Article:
Newsletter

Stay up to date with the latest from MAKERS delivered straight to your inbox. Sign up for new stories from trailblazing women, a big dose of inspiration, and exclusive MAKERS content.

Newsletter Confirmation

Thank you for joining! Please check your inbox for our special welcome letter
with exclusive updates from MAKERS.

7 Things You Should Know About Limor Fried and Her Million-Dollar Tech Company

7 Things You Should Know About Limor Fried and Her Million-Dollar Tech Company

Limor Fried is the sole owner of a million-dollar tech company called Adafruit Industries.

In an article from Business Insider, she stated that in 2014, the company sold $33 million in products and is growing at a steady clip of about 20 percent year-over-year. Adafruit's main goal is to get everybody, especially young girls, more involved with technology, science, and engineering.

Fried and her company are passionate about providing easy-to-understand products that will encourage people to grow their interest in engineering and technology. Learn more details about her company below:

1. In 2005, Limor Fried became a MIT engineering graduate student.

2. Fried was the first female engineer to appear on the cover of WIRED magazine.

3. The name Adafruit Industries is inspired by Fried's long-time online moniker, "ladyada." It is a tribute to 19th-century mathematician Ada Lovelace who is widely credited as being the world's first computer programmer.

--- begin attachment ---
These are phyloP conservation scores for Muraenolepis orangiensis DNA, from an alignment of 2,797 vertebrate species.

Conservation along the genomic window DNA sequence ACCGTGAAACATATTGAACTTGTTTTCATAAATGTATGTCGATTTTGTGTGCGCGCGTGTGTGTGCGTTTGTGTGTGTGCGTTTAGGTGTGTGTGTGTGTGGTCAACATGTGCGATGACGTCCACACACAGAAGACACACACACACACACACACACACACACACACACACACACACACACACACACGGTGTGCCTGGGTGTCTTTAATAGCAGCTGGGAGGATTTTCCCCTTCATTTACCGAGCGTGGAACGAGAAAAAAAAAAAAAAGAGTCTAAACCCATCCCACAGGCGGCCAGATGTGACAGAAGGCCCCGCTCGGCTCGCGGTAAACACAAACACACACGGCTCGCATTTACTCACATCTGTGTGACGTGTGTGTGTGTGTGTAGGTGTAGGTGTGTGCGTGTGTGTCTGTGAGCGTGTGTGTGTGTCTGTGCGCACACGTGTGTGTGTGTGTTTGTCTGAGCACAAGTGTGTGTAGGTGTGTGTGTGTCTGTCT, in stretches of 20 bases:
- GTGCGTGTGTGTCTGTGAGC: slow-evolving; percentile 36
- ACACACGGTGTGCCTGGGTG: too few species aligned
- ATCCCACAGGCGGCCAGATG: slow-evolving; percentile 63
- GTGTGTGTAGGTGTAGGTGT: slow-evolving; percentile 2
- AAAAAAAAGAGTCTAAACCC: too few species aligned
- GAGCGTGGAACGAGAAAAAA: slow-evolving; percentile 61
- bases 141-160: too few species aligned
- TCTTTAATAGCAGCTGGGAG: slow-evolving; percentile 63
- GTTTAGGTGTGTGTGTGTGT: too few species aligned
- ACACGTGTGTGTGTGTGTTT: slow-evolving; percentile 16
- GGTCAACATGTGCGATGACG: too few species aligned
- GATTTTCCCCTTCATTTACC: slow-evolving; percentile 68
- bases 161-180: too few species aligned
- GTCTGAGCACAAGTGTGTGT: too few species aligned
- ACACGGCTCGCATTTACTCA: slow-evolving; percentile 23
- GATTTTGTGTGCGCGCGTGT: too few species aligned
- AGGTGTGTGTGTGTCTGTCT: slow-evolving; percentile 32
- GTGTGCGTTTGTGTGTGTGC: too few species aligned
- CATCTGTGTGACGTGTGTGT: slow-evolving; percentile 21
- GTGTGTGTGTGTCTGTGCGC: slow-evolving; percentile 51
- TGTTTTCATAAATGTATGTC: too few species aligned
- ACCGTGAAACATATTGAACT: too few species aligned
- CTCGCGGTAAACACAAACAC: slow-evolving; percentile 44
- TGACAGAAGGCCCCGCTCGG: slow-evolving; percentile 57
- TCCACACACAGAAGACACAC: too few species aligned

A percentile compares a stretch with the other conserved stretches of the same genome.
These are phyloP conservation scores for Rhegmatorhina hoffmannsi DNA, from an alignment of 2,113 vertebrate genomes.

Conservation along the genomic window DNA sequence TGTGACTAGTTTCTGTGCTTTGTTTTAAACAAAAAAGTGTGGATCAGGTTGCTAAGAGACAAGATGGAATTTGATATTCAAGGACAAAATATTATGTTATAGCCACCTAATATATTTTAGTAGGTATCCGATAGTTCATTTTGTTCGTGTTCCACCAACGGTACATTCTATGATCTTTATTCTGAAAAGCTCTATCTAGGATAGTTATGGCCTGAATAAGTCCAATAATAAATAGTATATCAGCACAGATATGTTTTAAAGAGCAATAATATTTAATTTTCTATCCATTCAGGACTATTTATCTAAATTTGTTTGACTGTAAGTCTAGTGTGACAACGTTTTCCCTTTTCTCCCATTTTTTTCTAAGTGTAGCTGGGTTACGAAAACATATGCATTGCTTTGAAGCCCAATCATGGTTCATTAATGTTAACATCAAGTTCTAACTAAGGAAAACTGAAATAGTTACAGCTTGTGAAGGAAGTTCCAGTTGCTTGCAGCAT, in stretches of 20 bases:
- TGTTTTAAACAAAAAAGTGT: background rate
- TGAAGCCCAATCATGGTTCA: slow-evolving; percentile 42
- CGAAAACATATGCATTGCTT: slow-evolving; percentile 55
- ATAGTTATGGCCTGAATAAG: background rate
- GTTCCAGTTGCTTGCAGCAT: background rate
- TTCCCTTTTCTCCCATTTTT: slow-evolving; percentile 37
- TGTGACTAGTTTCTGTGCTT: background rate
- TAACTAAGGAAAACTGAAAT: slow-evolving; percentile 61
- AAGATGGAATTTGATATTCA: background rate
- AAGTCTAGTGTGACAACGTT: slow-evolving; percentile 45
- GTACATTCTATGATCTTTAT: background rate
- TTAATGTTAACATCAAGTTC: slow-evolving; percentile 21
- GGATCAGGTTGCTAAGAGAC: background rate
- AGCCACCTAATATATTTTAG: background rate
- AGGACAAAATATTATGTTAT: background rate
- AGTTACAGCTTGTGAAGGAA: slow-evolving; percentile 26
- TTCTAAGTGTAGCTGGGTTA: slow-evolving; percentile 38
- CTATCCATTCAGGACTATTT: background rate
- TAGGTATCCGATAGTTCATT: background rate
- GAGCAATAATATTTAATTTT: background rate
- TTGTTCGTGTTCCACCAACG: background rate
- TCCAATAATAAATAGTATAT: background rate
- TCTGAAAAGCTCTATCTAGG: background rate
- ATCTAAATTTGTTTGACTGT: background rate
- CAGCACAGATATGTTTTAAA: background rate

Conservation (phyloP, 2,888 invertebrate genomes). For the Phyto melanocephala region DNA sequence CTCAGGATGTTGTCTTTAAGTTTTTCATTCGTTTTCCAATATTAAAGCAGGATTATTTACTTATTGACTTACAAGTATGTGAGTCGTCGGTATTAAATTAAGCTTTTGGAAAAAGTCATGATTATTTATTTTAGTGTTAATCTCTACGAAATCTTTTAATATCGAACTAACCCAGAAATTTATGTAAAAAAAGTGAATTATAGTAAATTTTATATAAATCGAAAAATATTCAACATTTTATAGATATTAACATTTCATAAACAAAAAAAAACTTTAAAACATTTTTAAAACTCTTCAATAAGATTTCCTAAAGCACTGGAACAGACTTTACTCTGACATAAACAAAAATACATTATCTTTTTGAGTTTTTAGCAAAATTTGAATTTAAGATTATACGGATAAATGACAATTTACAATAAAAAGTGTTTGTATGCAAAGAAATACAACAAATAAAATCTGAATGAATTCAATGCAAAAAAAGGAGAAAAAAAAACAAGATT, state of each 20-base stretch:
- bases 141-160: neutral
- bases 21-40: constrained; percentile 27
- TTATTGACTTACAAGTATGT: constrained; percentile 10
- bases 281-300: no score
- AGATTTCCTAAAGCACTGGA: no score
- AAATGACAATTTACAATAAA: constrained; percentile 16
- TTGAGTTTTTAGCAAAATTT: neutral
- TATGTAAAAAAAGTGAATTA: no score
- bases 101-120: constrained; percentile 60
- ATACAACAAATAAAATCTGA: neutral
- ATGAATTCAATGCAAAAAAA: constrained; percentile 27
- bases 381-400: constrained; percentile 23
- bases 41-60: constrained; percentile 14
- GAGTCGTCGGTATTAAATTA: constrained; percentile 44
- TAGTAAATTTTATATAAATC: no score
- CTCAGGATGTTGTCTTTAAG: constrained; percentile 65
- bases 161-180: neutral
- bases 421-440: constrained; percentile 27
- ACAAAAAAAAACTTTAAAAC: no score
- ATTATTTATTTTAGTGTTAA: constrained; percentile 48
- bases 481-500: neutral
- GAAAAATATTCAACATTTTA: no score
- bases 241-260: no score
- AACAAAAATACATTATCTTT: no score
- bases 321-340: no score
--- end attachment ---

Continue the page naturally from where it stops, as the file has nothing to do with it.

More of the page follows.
4. Adafruit Industries has never taken venture-capital funding, which means the company can pay its bills and focus on its initial mission without having to working about fast growth. 

5. Starter kits include circuit boards and light panels which allow people to build projects in robotics, connected, appliances, art, and many other things. 

6. Recently, the company has invested in building technology to help people create elaborate costumes to wear to comic book and anime conventions. 

7. Last year, an Adafruit-sponsored maker group used the company's products to make costumes for a Brooklyn Ballet performance with motion sensors that lit up with every dancer's movement. You can watch the costumes in action below:

NEXT: Megan Smith Explains the Importance of Sharing Women's Achievements in Technology »

Related Stories:
Reshma Saujani Shares How Girls Who Code Began  
Mae Jemison On How Leadership In Technology Results in a Stronger World

Photo Credit: Noam Galai/Getty Images for TechCrunch